Shakespeare wrote that "to sell a bargain well is as cunning as fast and loose," and it was precisely U.K. retailers' ability to sell that helped sustain the country's economy as much of Europe faltered. But last week brought troubling signs that the boom may be over, as electronics retailer Dixons warned that consumer confidence was "cracking" and joined several other stores in reporting dismal Christmas sales. Dixons' shares promptly plunged 20%; more worrying is that this may be a trend. New data by the British Retail Consortium show U.K. same-store sales growth flattening from 4% in October, to 2% in November, to only 1.7% in December, while the Confederation of British Industry says the number of shoppers last month fell over 7% from last year. Ian McCafferty, chief economist at the c.b.i., warns that it is too early to say the gloom is here to stay, but concludes: "The consumer boom actually finished several months ago." He suspects that job-market uncertainty, poor wage settlements and tax hikes slated for April may all be causing Brits to tighten their belts. So far that just means slowing sales growth, not falling sales. With E.U. figures showing a five-and-a-half-year low in consumer confidence across the euro zone, maybe U.K. retailers can console themselves with the idea that they're selling well just to be selling at all.
Fire Peter To Pay Paul
After months of unending bad news on the economy, the new year has given Chancellor Gerhard Schröder a reason to pop the champagne. Negotiators representing German federal, state and local governments reached a pay deal with the country's public sector union, Verdi. The settlement, which will provide a raise of 2.4% this year and two 1% raises next year, avoided a crippling strike by teachers, garbage men and airport workers just before crucial elections in Hesse and Lower Saxony on Feb. 2. But can the government afford it? The settlement will make it harder for Germany to get its budget deficit under the 3% mandated by the E.U. The European Commission gave Berlin four months to get its deficit under control or face sanctions, including large fines. The pay deal also will mean that cash-strapped municipalities will likely have to lay off workers to afford the higher wages. So Schröder's champagne could soon go flat.
It was typical of Jean-Claude Trichet's stumbling journey to succeed Wim Duisenberg as head of the European Central Bank: the Crédit Lyonnais trial to clear his name or damn him finally began in Paris last week, time was of the essence ... then everything stopped, as red tape delayed the next court date until this week. Trichet's ills began in 1993, when he was accused of covering up troubles that almost collapsed the bank. Economists agree he's ideal for the E.C.B. job, but a guilty verdict would wreck his chances yet no clear replacement has emerged. For political reasons, the next president will almost certainly be French; Jean Lemierre, president of the European Bank for Reconstruction and Development and Hervé Hannoun, of France's central bank, are potentials. But absent Trichet, the slot is really up in the air. Last week, Duisenberg even offered to stay until a successor was found and if Trichet's trial doesn't start going more smoothly, it may be a long wait.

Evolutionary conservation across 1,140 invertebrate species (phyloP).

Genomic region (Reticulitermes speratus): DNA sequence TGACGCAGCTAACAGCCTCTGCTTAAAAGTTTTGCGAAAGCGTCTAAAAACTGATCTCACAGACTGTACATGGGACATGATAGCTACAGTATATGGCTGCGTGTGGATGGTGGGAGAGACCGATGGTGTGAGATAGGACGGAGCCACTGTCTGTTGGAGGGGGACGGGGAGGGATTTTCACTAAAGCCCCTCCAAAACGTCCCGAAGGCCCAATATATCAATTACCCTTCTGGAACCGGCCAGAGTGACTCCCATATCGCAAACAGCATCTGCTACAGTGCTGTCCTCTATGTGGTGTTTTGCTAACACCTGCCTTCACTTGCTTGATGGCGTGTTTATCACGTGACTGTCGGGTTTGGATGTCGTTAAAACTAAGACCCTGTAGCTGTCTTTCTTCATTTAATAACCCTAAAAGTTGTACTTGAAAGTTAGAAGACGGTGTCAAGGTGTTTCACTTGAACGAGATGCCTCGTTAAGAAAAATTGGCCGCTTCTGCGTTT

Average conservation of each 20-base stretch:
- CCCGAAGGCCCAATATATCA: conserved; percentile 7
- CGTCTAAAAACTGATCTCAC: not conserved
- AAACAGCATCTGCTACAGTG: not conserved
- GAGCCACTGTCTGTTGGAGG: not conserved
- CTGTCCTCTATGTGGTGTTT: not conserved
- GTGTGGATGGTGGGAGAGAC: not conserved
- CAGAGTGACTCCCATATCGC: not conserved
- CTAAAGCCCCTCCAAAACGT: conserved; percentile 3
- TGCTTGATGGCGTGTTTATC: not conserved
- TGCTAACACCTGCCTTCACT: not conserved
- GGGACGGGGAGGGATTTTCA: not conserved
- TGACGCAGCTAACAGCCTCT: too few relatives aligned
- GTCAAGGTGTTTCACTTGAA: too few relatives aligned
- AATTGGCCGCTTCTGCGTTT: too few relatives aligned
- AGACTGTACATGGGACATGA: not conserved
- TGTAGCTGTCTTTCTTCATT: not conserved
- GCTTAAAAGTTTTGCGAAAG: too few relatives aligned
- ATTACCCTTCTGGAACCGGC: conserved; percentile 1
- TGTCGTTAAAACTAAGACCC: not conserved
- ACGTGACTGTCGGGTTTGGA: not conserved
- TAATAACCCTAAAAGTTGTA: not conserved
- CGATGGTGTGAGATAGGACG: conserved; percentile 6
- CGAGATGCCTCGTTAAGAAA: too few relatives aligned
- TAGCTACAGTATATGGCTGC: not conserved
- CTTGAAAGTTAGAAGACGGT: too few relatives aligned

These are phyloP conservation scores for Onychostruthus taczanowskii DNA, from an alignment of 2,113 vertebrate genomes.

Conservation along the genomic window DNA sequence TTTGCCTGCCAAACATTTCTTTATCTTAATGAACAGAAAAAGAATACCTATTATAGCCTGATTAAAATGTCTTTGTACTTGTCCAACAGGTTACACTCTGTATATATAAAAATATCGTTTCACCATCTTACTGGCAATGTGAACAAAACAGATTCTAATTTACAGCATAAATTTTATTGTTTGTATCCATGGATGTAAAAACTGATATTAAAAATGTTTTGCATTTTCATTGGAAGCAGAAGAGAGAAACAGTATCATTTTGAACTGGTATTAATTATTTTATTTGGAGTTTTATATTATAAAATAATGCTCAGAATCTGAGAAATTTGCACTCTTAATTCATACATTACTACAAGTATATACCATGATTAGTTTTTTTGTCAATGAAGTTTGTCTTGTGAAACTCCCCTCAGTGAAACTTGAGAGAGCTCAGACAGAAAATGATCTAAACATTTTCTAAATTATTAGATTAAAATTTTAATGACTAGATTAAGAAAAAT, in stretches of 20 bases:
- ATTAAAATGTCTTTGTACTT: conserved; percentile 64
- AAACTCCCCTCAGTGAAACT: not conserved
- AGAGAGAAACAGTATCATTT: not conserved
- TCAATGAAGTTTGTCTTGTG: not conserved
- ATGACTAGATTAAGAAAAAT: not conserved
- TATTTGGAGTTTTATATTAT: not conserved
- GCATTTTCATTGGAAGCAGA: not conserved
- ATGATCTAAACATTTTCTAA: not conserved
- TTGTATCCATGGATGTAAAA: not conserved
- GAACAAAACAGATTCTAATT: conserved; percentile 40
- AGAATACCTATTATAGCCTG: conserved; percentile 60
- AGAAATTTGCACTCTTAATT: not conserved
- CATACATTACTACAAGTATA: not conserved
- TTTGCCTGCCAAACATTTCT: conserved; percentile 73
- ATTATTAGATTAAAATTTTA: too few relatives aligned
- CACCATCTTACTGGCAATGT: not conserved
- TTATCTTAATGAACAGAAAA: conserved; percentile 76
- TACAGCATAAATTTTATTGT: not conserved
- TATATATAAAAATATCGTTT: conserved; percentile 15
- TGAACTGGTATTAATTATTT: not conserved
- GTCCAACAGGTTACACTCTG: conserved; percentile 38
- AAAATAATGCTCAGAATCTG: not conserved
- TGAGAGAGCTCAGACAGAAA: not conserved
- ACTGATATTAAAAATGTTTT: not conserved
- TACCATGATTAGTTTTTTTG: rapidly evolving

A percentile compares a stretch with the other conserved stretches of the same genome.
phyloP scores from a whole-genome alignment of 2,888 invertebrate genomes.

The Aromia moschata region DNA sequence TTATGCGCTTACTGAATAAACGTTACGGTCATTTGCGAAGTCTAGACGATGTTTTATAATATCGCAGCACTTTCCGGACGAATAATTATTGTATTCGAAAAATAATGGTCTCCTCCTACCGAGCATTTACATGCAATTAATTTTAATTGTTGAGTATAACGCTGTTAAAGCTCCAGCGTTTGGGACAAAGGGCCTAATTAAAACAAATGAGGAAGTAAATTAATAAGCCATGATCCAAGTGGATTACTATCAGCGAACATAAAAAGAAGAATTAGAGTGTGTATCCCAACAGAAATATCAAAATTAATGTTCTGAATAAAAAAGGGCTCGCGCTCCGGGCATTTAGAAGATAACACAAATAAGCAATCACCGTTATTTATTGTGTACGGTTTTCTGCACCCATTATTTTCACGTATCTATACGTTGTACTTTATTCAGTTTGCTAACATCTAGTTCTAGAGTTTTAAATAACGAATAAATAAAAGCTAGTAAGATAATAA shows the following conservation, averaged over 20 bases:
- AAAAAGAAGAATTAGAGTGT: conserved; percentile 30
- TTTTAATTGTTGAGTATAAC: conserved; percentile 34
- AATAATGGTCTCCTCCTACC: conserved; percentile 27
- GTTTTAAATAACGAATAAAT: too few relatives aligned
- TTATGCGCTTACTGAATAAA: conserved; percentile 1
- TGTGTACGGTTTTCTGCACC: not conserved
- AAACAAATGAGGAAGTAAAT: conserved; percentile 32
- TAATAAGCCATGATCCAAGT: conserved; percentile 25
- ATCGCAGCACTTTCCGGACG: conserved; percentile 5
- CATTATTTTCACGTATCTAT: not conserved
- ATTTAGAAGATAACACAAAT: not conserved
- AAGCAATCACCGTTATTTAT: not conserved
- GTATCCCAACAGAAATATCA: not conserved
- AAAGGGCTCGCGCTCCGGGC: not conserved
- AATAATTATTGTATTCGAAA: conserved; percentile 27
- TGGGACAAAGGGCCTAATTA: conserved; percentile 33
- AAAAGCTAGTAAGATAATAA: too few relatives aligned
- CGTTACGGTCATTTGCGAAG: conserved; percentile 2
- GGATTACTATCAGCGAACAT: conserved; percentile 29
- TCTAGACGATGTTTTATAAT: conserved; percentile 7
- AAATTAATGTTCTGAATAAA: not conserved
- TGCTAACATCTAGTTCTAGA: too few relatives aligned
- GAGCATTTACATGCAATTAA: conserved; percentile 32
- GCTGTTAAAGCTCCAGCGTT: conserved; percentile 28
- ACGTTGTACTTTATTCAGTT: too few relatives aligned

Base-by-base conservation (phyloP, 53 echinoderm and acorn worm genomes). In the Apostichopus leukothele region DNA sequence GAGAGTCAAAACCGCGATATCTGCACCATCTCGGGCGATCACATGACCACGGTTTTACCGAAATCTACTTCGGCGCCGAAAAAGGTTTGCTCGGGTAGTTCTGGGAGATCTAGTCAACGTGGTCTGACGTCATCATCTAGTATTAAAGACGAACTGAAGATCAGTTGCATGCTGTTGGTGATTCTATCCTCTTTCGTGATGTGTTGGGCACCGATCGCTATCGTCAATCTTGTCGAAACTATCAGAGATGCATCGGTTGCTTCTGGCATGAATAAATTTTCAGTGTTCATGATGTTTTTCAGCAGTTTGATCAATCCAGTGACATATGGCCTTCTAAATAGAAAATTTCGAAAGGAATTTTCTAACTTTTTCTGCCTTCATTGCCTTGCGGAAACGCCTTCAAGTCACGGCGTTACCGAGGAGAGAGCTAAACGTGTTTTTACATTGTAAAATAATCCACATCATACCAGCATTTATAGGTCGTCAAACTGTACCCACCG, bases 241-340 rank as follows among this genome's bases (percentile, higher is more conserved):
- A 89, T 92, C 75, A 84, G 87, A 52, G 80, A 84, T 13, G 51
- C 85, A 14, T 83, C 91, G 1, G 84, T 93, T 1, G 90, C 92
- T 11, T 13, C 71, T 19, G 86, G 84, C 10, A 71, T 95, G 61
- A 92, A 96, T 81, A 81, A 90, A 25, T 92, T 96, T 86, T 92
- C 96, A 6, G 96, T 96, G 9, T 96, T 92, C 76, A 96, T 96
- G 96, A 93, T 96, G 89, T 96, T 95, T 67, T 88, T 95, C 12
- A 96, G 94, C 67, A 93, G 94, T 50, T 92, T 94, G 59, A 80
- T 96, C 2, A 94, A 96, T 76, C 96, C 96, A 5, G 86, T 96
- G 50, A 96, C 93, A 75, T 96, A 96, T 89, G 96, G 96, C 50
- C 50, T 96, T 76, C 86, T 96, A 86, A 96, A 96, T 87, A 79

The European Commission launched a formal investigation into whether France's 19 billion loan to France Telecom was illegal state aid. France says the loan, at just under 7% interest, is legitimate because it was made at market prices.
Cruising The Silk Road
DaimlerChrysler is working on a deal to assemble 20,000-30,000 Mercedes-Benz cars in China, to cater to growing demand for luxury cars in the world's fourth-largest auto market. Last year, car sales in China grew by 55%.
Don't Cry For Them
Argentina dropped most currency controls that it imposed after the country defaulted on $95 billion in debt last year, prompting optimism that the International Monetary Fund would reschedule a $1 billion payment due Jan. 17.
A Tax For What Ales You
France provoked Belgium's normally silent Trappist monks, who brew beers like Chimay, to complain to the E.U. about plans to slap additional taxes on beers with more than 8.5% alcohol. France says the tax is meant to curb alcoholism, but the monks say it is anticompetitive French wines won't suffer and will hit revenues by 32.5 million.
"Try to get animal facilities in a place like the U.K. and be careful they don't burn your car."
chairman of Singapore's Agency for Science, Technology and Research, on why biomedical companies move to his country
"This is a pig that even a Republican python might not be able to swallow."
former U.S. Congressional Budget Office director, on Bush's $674
billion tax-cut plans
"It's like hiring Picasso and having him paint your house."
executive vice president at Disney's Internet unit, on ordering employees to cut costs by ending flashy content